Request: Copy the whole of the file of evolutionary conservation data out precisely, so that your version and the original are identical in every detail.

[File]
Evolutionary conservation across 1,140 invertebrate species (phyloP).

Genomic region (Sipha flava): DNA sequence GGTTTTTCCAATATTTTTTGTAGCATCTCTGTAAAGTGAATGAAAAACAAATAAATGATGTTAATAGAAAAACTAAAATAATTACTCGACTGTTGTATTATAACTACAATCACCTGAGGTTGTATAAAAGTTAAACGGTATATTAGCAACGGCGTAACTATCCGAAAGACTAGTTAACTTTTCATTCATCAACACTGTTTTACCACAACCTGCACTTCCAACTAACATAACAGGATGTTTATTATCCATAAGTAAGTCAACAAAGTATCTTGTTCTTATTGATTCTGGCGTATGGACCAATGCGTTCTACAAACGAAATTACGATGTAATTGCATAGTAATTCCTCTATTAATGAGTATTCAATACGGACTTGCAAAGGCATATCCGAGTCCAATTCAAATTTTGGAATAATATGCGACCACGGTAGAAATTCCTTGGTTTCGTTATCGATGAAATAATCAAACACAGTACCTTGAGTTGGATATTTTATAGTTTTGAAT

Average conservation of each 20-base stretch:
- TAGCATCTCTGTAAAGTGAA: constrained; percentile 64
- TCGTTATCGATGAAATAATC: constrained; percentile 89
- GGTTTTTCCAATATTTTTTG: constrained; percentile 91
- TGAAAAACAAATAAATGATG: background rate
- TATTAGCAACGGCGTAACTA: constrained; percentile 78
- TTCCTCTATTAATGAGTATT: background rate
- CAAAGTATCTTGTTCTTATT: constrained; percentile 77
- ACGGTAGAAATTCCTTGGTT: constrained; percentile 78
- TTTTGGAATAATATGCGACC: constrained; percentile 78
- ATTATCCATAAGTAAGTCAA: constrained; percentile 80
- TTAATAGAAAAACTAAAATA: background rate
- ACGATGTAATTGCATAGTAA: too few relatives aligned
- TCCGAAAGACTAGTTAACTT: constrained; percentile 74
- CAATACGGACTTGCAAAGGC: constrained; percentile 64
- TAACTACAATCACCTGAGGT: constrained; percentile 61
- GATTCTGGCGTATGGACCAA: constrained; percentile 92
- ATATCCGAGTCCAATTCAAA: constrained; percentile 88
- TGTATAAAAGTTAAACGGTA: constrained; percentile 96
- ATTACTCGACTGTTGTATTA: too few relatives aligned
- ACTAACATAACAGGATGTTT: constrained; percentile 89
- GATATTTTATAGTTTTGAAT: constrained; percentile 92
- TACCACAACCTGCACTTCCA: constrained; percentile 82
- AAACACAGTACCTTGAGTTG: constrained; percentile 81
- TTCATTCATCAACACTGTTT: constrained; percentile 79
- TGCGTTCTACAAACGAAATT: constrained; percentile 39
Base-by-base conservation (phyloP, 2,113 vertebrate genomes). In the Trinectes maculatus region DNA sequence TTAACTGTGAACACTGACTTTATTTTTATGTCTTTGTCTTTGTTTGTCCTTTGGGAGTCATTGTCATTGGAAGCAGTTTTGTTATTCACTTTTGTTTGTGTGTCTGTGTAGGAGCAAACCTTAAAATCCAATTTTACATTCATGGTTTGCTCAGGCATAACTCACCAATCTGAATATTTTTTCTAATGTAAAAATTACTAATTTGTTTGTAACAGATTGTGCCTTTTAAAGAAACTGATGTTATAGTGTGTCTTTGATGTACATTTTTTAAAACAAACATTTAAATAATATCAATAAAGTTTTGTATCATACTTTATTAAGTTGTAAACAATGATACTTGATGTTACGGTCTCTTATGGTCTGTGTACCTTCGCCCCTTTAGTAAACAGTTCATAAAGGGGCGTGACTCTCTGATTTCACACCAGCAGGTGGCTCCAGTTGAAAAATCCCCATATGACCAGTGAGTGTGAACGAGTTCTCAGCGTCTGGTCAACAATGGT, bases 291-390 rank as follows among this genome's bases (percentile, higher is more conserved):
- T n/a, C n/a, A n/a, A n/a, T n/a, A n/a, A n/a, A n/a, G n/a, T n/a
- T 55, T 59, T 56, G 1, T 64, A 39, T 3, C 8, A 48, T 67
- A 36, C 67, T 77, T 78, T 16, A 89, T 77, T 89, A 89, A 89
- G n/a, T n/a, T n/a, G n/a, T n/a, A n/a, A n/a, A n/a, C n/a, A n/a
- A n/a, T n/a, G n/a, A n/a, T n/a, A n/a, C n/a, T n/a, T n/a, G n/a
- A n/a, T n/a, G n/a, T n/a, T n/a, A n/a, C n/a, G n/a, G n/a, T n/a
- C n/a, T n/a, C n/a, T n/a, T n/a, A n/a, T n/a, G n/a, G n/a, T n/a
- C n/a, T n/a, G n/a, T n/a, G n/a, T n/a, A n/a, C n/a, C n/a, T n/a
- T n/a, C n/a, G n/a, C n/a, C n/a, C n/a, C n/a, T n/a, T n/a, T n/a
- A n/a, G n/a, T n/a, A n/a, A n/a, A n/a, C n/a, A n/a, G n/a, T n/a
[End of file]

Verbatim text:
Evolutionary conservation across 1,140 invertebrate species (phyloP).

Genomic region (Sipha flava): DNA sequence GGTTTTTCCAATATTTTTTGTAGCATCTCTGTAAAGTGAATGAAAAACAAATAAATGATGTTAATAGAAAAACTAAAATAATTACTCGACTGTTGTATTATAACTACAATCACCTGAGGTTGTATAAAAGTTAAACGGTATATTAGCAACGGCGTAACTATCCGAAAGACTAGTTAACTTTTCATTCATCAACACTGTTTTACCACAACCTGCACTTCCAACTAACATAACAGGATGTTTATTATCCATAAGTAAGTCAACAAAGTATCTTGTTCTTATTGATTCTGGCGTATGGACCAATGCGTTCTACAAACGAAATTACGATGTAATTGCATAGTAATTCCTCTATTAATGAGTATTCAATACGGACTTGCAAAGGCATATCCGAGTCCAATTCAAATTTTGGAATAATATGCGACCACGGTAGAAATTCCTTGGTTTCGTTATCGATGAAATAATCAAACACAGTACCTTGAGTTGGATATTTTATAGTTTTGAAT

Average conservation of each 20-base stretch:
- TAGCATCTCTGTAAAGTGAA: constrained; percentile 64
- TCGTTATCGATGAAATAATC: constrained; percentile 89
- GGTTTTTCCAATATTTTTTG: constrained; percentile 91
- TGAAAAACAAATAAATGATG: background rate
- TATTAGCAACGGCGTAACTA: constrained; percentile 78
- TTCCTCTATTAATGAGTATT: background rate
- CAAAGTATCTTGTTCTTATT: constrained; percentile 77
- ACGGTAGAAATTCCTTGGTT: constrained; percentile 78
- TTTTGGAATAATATGCGACC: constrained; percentile 78
- ATTATCCATAAGTAAGTCAA: constrained; percentile 80
- TTAATAGAAAAACTAAAATA: background rate
- ACGATGTAATTGCATAGTAA: too few relatives aligned
- TCCGAAAGACTAGTTAACTT: constrained; percentile 74
- CAATACGGACTTGCAAAGGC: constrained; percentile 64
- TAACTACAATCACCTGAGGT: constrained; percentile 61
- GATTCTGGCGTATGGACCAA: constrained; percentile 92
- ATATCCGAGTCCAATTCAAA: constrained; percentile 88
- TGTATAAAAGTTAAACGGTA: constrained; percentile 96
- ATTACTCGACTGTTGTATTA: too few relatives aligned
- ACTAACATAACAGGATGTTT: constrained; percentile 89
- GATATTTTATAGTTTTGAAT: constrained; percentile 92
- TACCACAACCTGCACTTCCA: constrained; percentile 82
- AAACACAGTACCTTGAGTTG: constrained; percentile 81
- TTCATTCATCAACACTGTTT: constrained; percentile 79
- TGCGTTCTACAAACGAAATT: constrained; percentile 39
Base-by-base conservation (phyloP, 2,113 vertebrate genomes). In the Trinectes maculatus region DNA sequence TTAACTGTGAACACTGACTTTATTTTTATGTCTTTGTCTTTGTTTGTCCTTTGGGAGTCATTGTCATTGGAAGCAGTTTTGTTATTCACTTTTGTTTGTGTGTCTGTGTAGGAGCAAACCTTAAAATCCAATTTTACATTCATGGTTTGCTCAGGCATAACTCACCAATCTGAATATTTTTTCTAATGTAAAAATTACTAATTTGTTTGTAACAGATTGTGCCTTTTAAAGAAACTGATGTTATAGTGTGTCTTTGATGTACATTTTTTAAAACAAACATTTAAATAATATCAATAAAGTTTTGTATCATACTTTATTAAGTTGTAAACAATGATACTTGATGTTACGGTCTCTTATGGTCTGTGTACCTTCGCCCCTTTAGTAAACAGTTCATAAAGGGGCGTGACTCTCTGATTTCACACCAGCAGGTGGCTCCAGTTGAAAAATCCCCATATGACCAGTGAGTGTGAACGAGTTCTCAGCGTCTGGTCAACAATGGT, bases 291-390 rank as follows among this genome's bases (percentile, higher is more conserved):
- T n/a, C n/a, A n/a, A n/a, T n/a, A n/a, A n/a, A n/a, G n/a, T n/a
- T 55, T 59, T 56, G 1, T 64, A 39, T 3, C 8, A 48, T 67
- A 36, C 67, T 77, T 78, T 16, A 89, T 77, T 89, A 89, A 89
- G n/a, T n/a, T n/a, G n/a, T n/a, A n/a, A n/a, A n/a, C n/a, A n/a
- A n/a, T n/a, G n/a, A n/a, T n/a, A n/a, C n/a, T n/a, T n/a, G n/a
- A n/a, T n/a, G n/a, T n/a, T n/a, A n/a, C n/a, G n/a, G n/a, T n/a
- C n/a, T n/a, C n/a, T n/a, T n/a, A n/a, T n/a, G n/a, G n/a, T n/a
- C n/a, T n/a, G n/a, T n/a, G n/a, T n/a, A n/a, C n/a, C n/a, T n/a
- T n/a, C n/a, G n/a, C n/a, C n/a, C n/a, C n/a, T n/a, T n/a, T n/a
- A n/a, G n/a, T n/a, A n/a, A n/a, A n/a, C n/a, A n/a, G n/a, T n/a